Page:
Xu et al.  proposed a new method for recognition. They used the green grayscale ocular fundus image. At first step, the skeleton feature of optic fundus blood vessel using contrast-limited adaptive histogram equalization was extracted. After the filtering treatment and extracting shape feature, shape curve of blood vessels was obtained. Shape curve matching was later carried out by means of reference point matching. In their method for recognition, feature matching consisted of finding affine transformation parameters which relates the query image and its best corresponding enrolled image. The computational time of this algorithm is high because a number of rigid motion parameters should be computed for all possible correspondences between the query and enrolled images in the dataset.
Ortega et al.  used a fuzzy circular Hough transform to localize the optic disc in the retina images. Then, they defined feature vectors based on the ridge endings and bifurcations of vessels obtained from a crease model of the retinal vessels inside the optical disc. For matching, they used a similar approach as in  to compute the parameters of a rigid transformation between feature vectors which gives the highest matching score. This algorithm is computationally more efficient with respect to the algorithm presented in . In , new methods were used to decrease the number of transformations instead of using points with specific distance from optic disc center. This method was used only in the verification mode.
Tabatabaee et al.  presented a new algorithm based on the fuzzy C-means clustering algorithm. They used Haar wavelet and snakes model for optic disc localization. The Fourier-Mellin transform coefficients and simplified moments of the retinal image was used as extracted features for system. The computational cost and implementation time of this algorithm are high, and the performance of the algorithm has been evaluated using a small dataset.
Shahnazi et al.  proposed a new method based on the wavelet energy feature (WEF) which is a powerful tool of multi-resolution analysis. WEF can reflect the wavelet energy distribution of the vessels with different thickness and width in several directions at different wavelet decomposition levels (scales), and thus, its ability to discriminate retinas is very strong. Simple computation was another virtue of WEF. Using semi-conductors and various environmental temperatures in electronic imaging systems cause noisy images, and thus, they used noisy retinal images for recognition. This method is based on the segmentation results of retinal images and was evaluated only on DRIVE dataset.
Oinonen et al.  proposed a novel method for verification based on minutiae features. The proposed method consisted of three steps: blood vessel segmentation, feature extraction, and feature matching. In practice, vessel segmentation can be viewed as a preprocessing phase for feature extraction. Then, vessel crossings and their orientation information were obtained. These data were matched with the corresponding ones from the comparison image. The method used the vessel direction information for improved matching robustness. The computational time of this method for segmentation, feature extraction, and matching is high, and this method was used in verification mode.
3. Feature extraction
3.1 Corner detection algorithms
We consider the corner as the intersection of two edges or as a point that there are two dominant and different edge directions in its local neighborhood. There are several methods for corner detection [20–24]. Harris corner detector is one of the most well-known corner detectors and is based on measuring the corner strength. Comparison between Harris corner detector and other corner detectors like SUSAN shows the superiority of Harris corner detector in the case of stability and complexity (running time) . Therefore, Harris corner detector is used for feature extraction.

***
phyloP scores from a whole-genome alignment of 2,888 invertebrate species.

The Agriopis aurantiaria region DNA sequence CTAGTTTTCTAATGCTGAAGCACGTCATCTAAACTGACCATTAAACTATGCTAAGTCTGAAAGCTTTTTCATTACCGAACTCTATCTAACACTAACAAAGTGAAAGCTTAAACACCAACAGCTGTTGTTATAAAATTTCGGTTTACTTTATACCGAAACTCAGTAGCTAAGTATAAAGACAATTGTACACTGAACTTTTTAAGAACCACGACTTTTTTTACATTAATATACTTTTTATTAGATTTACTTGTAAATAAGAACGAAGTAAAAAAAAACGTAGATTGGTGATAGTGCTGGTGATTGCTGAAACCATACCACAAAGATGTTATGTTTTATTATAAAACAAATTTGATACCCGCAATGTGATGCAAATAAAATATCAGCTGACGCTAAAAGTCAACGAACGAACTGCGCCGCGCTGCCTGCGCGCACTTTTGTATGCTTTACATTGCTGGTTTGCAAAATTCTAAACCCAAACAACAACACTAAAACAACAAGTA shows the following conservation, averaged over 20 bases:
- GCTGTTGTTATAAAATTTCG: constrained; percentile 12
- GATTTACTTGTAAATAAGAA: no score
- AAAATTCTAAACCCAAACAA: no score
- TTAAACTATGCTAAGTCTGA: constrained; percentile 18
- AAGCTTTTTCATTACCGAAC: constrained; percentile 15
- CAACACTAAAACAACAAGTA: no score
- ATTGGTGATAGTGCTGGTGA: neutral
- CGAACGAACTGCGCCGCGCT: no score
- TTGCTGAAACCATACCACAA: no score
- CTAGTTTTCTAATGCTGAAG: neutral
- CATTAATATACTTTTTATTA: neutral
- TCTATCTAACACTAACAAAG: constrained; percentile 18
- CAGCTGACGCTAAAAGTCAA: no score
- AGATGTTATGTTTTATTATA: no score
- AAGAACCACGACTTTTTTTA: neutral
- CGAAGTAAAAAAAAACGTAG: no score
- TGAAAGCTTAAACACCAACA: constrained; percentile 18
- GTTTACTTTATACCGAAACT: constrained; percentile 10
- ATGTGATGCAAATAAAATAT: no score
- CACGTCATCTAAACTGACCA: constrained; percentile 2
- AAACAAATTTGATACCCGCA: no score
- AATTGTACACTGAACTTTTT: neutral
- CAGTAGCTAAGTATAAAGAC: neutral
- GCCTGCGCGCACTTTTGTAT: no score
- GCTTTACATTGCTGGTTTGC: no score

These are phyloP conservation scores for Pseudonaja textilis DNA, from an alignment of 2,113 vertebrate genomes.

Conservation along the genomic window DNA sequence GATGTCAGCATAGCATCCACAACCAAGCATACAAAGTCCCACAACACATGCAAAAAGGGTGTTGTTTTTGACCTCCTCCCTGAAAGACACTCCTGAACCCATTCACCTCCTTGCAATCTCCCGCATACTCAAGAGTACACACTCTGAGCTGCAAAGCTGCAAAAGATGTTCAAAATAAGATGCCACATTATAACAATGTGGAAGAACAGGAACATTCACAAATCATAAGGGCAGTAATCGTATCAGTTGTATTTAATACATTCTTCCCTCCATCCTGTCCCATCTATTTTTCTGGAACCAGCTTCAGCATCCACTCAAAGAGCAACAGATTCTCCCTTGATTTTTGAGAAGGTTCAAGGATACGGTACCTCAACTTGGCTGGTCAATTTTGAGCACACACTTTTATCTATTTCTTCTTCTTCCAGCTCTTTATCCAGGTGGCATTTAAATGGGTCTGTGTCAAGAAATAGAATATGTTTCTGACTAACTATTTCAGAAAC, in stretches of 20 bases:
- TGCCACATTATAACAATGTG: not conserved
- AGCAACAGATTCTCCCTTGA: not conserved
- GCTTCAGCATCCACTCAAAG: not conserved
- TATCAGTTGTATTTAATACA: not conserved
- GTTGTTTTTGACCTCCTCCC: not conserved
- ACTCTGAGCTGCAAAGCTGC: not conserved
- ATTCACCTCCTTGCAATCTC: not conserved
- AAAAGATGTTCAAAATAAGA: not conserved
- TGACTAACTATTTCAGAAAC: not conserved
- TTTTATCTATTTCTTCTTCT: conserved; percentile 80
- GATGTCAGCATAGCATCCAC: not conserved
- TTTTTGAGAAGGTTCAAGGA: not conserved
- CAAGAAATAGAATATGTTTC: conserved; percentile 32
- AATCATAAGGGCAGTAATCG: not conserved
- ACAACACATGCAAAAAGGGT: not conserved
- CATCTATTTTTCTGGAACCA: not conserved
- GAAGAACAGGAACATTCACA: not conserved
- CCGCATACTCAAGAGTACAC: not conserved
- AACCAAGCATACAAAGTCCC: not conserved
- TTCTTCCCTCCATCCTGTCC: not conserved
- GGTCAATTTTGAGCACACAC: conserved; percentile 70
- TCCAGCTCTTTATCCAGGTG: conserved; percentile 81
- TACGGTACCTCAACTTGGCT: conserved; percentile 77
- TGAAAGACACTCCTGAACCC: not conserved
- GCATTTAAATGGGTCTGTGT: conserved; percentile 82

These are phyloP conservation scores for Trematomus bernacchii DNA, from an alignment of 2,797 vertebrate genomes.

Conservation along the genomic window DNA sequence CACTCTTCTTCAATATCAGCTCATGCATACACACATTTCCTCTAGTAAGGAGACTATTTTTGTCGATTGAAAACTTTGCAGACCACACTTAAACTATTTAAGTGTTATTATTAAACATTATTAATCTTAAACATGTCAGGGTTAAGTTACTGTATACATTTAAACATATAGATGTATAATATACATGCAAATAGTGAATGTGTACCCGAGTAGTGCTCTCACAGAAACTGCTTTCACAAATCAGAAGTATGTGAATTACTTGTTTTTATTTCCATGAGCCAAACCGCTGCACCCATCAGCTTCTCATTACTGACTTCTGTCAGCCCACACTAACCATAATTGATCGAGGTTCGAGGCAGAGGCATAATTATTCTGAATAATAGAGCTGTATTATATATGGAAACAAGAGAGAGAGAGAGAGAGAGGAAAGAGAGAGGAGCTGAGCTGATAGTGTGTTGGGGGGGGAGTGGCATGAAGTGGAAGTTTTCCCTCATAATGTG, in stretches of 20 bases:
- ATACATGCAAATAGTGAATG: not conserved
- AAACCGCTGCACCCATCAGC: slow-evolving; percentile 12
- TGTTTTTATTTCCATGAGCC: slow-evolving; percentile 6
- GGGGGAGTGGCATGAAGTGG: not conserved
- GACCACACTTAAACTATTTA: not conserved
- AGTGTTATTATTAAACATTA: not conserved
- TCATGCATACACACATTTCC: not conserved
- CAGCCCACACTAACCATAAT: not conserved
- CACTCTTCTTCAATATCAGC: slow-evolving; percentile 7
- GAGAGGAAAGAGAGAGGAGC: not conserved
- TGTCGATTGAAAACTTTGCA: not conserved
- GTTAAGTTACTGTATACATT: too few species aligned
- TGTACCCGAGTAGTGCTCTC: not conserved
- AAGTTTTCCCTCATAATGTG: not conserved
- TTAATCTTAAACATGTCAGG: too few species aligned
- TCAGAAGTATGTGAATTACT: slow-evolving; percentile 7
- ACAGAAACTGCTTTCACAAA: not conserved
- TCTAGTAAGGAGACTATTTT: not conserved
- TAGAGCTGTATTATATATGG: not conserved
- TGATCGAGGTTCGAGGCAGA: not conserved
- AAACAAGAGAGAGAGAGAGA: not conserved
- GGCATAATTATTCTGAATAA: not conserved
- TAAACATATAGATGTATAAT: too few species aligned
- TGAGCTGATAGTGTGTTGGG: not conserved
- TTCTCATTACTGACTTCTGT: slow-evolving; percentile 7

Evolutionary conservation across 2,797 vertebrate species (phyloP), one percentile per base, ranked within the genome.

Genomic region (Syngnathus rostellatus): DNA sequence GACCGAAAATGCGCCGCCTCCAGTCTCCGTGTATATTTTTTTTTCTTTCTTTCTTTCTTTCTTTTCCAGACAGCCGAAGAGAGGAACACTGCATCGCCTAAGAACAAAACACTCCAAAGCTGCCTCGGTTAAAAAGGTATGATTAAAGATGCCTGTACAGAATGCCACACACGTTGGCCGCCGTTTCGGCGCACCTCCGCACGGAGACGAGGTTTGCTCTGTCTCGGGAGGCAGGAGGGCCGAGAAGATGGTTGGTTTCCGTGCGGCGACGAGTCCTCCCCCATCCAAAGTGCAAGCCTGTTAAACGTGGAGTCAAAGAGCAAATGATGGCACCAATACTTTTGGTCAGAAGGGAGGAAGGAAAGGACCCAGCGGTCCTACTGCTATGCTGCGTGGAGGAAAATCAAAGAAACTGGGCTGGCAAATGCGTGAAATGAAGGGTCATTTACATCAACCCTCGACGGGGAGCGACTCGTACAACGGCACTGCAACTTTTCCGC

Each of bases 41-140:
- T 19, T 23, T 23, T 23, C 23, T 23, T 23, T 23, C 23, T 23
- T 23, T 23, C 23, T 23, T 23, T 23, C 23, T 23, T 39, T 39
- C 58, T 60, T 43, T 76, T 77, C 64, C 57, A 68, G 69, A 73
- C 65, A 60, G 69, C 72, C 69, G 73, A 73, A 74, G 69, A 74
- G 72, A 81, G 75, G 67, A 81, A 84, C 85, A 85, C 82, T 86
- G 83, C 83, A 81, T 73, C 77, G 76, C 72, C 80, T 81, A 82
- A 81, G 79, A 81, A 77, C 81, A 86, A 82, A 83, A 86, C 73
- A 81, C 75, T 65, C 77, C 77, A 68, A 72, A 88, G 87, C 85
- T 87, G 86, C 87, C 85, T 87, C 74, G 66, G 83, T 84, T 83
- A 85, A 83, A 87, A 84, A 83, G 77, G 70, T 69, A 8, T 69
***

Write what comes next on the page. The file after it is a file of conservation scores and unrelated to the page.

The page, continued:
3.2 Harris algorithm
Step 1: Applying the gradient function in x and y direction.
Step 2: The matrices A, B, and C in Equation (5) are calculated.
Step 3: The convolutions of A, B, and C with Gaussian window in Equation (6) are calculated.
Step 4: R in Equation (9) is obtained.
Step 5: Apply thresholding (Th) on the corners to eliminate the points which are not corners.
Step 6: Finally, for pruning the corners, a window is used around each point obtained after applying the threshold. Then, for each window, the point with the maximum value is considered as a corner.
4. Rotation compensation
One of the most important problems in using retina images for recognition is the head or eye movement in front of the fundus camera. Therefore, a method based on the Fourier-Mellin transform is used to estimate the rotation angle of head or eye movement .
4.1 Phase correlation technique
By detecting the peak of δ(x - x 0, y - y 0), the translation parameters (x 0, y 0) can be acquired.
4.2 Phase correlation technique for detection of translation and rotation
5. Similarity function
For recognition based on the corners obtained from vessel crossings, a new similarity function is used to match the features in dataset and test images. In contrary to other methods such as proposed method in , instead of finding the similar points in two sets of points, at first step, a model that describes the relations between points in each set of points or image is used without needing to segment vessels in retina images. Then, we obtain the similarity between the model functions of different images to calculate the similarity between the images. Therefore, in this method, the number of similar points in two different images does not play an important role in similarity results between two different images because the similarity between the model function of different images is determined for matching and recognition.
5.1 Model construction
The function model describes the closeness and similarity of a given feature vector (v) to all the feature vectors around the interest point and α is a constant that takes different value. Therefore, using the Equation (18), we obtain a model that describes the closeness and relation between the corners in each set of points to obtain their similarities. Finally, Equation (19) is used to calculate the similarity between model function of different images obtained by Equation (18).
where T is a predetermined thresholding and is set to 0.3. In this paper, to decrease the computational time, only r jk is used to compose model function.